I panicked. And the next thing I knew I was sitting up in my hotel bed, panting like a sprinter. It didn't take Freud to figure out what it meant. Someone I knew and liked was a murderer. I wanted to talk to the cast about this, but I was anxious. I know this sounds crazy, but I was afraid I might hurt their feelings. I felt like they have betrayed me. But strangely, I felt that I had betrayed them too. There was only one day left to talk, just before the final performance. So before curtain, I asked Brat to sit down with me. I could barely spit out my question.

Jack Hitt

You know, we came in here three months ago or five months ago, and met you all for the first time as actors. And so yesterday, we decided to go down to City Hall and read everybody's record. And I have to say, since I met you as an actor first and now I know what you did, it's very hard for me to wrap my mind around this other guy that's on paper. And, so I want to know how you do it. How do you square the Brat Jones of-- what was it, 13 years ago?

Brat Jones

Yeah, yeah.

Jack Hitt

--with the one that I see on the stage tonight?

Brat Jones

It's taken a lot of practice. I'm trying to discover who I am now. It's not been easy. I was off into the drugs and all those things when I got locked up for that case. And I slowly had to come out of those things. Because I always knew in the back of my mind that I had already went to the lowest point in life, so now it was time to see what I could do as far as going to the highest point in life.

Jack Hitt

It was a hard question for any of them to answer. They all said the same thing. But I'm this guy now. I'm not that guy. Are we forever the prisoner of our actions? It's a good question. It was Hamlet's question. And it's the unresolvable conflict in our penal system. Why do we put people in jail? To rehabilitate them and restore them to our company or to punish them, regardless of how much they might change? One can't hold both these ideas in one's mind simultaneously. That's why our prison debates on TV and in Congress are so vehement and incoherent. The two sides cannot be squared by mere politics. They can't even be squared by the people at the center of the debate. Here's Danny.

Danny Waller

When I first got this sentence, I said, I'll go ahead and just die in here. Because I don't deserve to be out there the way I am. That was 13, 14, years ago. But a person changes. I'm no longer the criminal I used to be. I know that I will not do any other crimes out there. But I took a man's life. Do I deserve to be out there? I cannot say.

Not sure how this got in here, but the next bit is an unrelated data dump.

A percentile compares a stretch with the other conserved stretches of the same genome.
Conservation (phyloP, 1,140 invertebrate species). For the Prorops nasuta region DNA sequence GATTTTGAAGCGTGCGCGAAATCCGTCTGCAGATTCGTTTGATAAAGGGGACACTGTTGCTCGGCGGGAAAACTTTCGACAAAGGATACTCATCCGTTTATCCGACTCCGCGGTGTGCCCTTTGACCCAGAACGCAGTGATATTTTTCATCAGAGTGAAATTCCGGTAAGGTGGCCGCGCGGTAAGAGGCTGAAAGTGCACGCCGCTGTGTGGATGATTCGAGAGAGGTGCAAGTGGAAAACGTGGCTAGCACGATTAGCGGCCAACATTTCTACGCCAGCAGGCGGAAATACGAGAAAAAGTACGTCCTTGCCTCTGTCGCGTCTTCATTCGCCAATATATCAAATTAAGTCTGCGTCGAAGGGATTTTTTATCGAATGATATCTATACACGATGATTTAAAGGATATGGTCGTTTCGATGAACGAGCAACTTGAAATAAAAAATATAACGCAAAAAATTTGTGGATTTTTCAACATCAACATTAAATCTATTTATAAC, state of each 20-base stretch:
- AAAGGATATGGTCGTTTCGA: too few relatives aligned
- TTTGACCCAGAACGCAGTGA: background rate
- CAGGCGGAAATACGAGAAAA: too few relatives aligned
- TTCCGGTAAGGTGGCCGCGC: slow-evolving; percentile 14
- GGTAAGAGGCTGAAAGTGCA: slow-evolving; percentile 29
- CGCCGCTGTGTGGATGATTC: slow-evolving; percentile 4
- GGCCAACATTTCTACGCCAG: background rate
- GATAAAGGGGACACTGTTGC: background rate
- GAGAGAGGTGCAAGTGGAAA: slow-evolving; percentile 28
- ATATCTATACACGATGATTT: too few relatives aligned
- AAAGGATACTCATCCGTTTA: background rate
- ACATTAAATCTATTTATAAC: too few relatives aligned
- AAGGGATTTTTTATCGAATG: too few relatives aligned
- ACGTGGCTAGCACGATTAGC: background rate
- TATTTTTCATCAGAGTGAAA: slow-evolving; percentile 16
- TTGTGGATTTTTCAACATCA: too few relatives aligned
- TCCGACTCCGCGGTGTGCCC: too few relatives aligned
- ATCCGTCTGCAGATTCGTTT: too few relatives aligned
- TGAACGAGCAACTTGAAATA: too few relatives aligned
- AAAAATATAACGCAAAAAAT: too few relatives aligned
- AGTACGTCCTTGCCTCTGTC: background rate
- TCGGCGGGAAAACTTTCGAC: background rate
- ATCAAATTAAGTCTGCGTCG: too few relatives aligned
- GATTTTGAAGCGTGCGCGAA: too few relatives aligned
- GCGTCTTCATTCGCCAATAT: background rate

James Word

Hamlet, thou art slain. No medicine in the world can do thee good. In the is not a half an hour's life-- no medicine in the world, blah, blah, blah. I can't get it. I forgot. Line.

Agnes Wilcox

The treacherous instrument is in thy hand.

Jack Hitt

It's opening night, dress rehearsal. Word has flubbed his line again. Things aren't going well. The only time the authorities would allow a dress rehearsal is in the hour before actual curtain. This is the first time the cast has seen the acting stage, the first time in costume, the first time they have real props-- skulls and shovels, the shovel is a story in itself, given every prison fear of shovels. You can use them to dig tunnels, remember? The authorities insisted on using only a flimsy, cardboard replica. Everyone is tense, even Agnes.

Agnes Wilcox

Guys, let's double the pace so we can get through this, get it all up. The sight is dismal--

Inmate Actor

The sight is dismal.

Agnes Wilcox

And our affairs--

Jack Hitt

We are in the prison chapel where their first performance will be held before an audience of inmates. Six months after my first visit, it is, at last, show time.

Male Inmate

Alan, how you doing today?

Jack Hitt

Armed guards let the audience in the door one by one. Agnes calls her actors together in a corner and gives them the final pep talk.

Agnes Wilcox

Paul, Edgar, could I have you? OK, things to think about. Make sure to stand still on yours and other people's punch lines. If something falls apart, pick it up, go somewhere with it. Make up words. I don't think anybody here has memorized it, so we're safe. And mostly, this afternoon people were working so hard. I don't think you had much fun. Hard work is behind us. This is the night to just have a blast. One for the team.

Jack Hitt

Once the play starts, Danny and Stan deliver their lines OK, but all that antique Elizabethan wordplay isn't connecting with the audience. But then midway through the scene, the crowd starts to really respond to the emotion in Ophelia's funeral march. Laertes is the last mourner, humming at the side of the grave, tossing rose petals on her corpse. Right away, the action picks up. The Hamlet's appear, taunting Laertes about the sincerity of his grief. They quarrel and exchange insults. A duel is proposed, which culminates in the last swordfight scene.

Most directors block this scene as a professional fencing match. Agnes has it looking like a knife fight in an alley. The audience totally gets it. Word holds his arms slightly up from his sides, his hand gripping his sword like he would a shiv. He and one of the Hamlets are circling each other like thugs. Word jerks his shoulders forward-- a pure back alley feint, a fake move meant to intimidate his opponent, something all of them have probably seen right in the yard.

[AUDIENCE LAUGHTER]

Then the room goes quiet as the actors start slicing one another, leading to Laertes' death scene.

James Word As Laertes

Hamlet, thou art slain. No medicine in the world can do thee good. In thee is not a half an hours' life. The treacherous instrument is in your hand, unbaited and invenomed. The foul practice has turned itself on me. No. Here I lie, never to rise again. Exchange forgiveness with me, noble Hamlet. Let mine and my father's death be not upon thee.